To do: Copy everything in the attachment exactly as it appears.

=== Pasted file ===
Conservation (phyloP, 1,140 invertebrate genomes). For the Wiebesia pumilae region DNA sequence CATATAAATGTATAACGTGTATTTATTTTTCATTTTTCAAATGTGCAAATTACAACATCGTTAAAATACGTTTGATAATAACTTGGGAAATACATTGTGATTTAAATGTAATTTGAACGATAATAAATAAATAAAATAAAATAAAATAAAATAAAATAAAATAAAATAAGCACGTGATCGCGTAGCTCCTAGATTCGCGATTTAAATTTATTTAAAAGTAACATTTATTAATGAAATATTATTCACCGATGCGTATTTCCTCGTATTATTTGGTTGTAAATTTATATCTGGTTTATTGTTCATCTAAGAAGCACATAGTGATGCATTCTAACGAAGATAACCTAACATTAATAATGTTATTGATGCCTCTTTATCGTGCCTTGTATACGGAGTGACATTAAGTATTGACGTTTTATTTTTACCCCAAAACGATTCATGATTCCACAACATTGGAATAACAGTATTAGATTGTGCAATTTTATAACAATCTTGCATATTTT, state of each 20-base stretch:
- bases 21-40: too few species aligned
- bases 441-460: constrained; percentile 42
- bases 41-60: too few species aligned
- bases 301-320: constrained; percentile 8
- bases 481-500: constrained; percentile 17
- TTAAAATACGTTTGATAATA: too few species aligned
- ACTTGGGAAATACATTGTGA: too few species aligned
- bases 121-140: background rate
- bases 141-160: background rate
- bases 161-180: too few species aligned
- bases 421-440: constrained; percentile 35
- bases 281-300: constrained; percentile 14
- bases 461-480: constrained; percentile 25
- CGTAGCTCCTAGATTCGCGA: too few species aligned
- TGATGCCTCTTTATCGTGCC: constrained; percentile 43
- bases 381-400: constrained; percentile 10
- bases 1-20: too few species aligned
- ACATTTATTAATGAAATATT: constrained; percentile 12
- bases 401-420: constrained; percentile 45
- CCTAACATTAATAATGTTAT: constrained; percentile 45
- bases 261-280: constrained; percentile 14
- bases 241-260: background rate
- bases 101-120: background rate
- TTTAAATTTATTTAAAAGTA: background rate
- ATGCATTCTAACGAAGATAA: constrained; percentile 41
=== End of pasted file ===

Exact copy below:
Conservation (phyloP, 1,140 invertebrate genomes). For the Wiebesia pumilae region DNA sequence CATATAAATGTATAACGTGTATTTATTTTTCATTTTTCAAATGTGCAAATTACAACATCGTTAAAATACGTTTGATAATAACTTGGGAAATACATTGTGATTTAAATGTAATTTGAACGATAATAAATAAATAAAATAAAATAAAATAAAATAAAATAAAATAAAATAAGCACGTGATCGCGTAGCTCCTAGATTCGCGATTTAAATTTATTTAAAAGTAACATTTATTAATGAAATATTATTCACCGATGCGTATTTCCTCGTATTATTTGGTTGTAAATTTATATCTGGTTTATTGTTCATCTAAGAAGCACATAGTGATGCATTCTAACGAAGATAACCTAACATTAATAATGTTATTGATGCCTCTTTATCGTGCCTTGTATACGGAGTGACATTAAGTATTGACGTTTTATTTTTACCCCAAAACGATTCATGATTCCACAACATTGGAATAACAGTATTAGATTGTGCAATTTTATAACAATCTTGCATATTTT, state of each 20-base stretch:
- bases 21-40: too few species aligned
- bases 441-460: constrained; percentile 42
- bases 41-60: too few species aligned
- bases 301-320: constrained; percentile 8
- bases 481-500: constrained; percentile 17
- TTAAAATACGTTTGATAATA: too few species aligned
- ACTTGGGAAATACATTGTGA: too few species aligned
- bases 121-140: background rate
- bases 141-160: background rate
- bases 161-180: too few species aligned
- bases 421-440: constrained; percentile 35
- bases 281-300: constrained; percentile 14
- bases 461-480: constrained; percentile 25
- CGTAGCTCCTAGATTCGCGA: too few species aligned
- TGATGCCTCTTTATCGTGCC: constrained; percentile 43
- bases 381-400: constrained; percentile 10
- bases 1-20: too few species aligned
- ACATTTATTAATGAAATATT: constrained; percentile 12
- bases 401-420: constrained; percentile 45
- CCTAACATTAATAATGTTAT: constrained; percentile 45
- bases 261-280: constrained; percentile 14
- bases 241-260: background rate
- bases 101-120: background rate
- TTTAAATTTATTTAAAAGTA: background rate
- ATGCATTCTAACGAAGATAA: constrained; percentile 41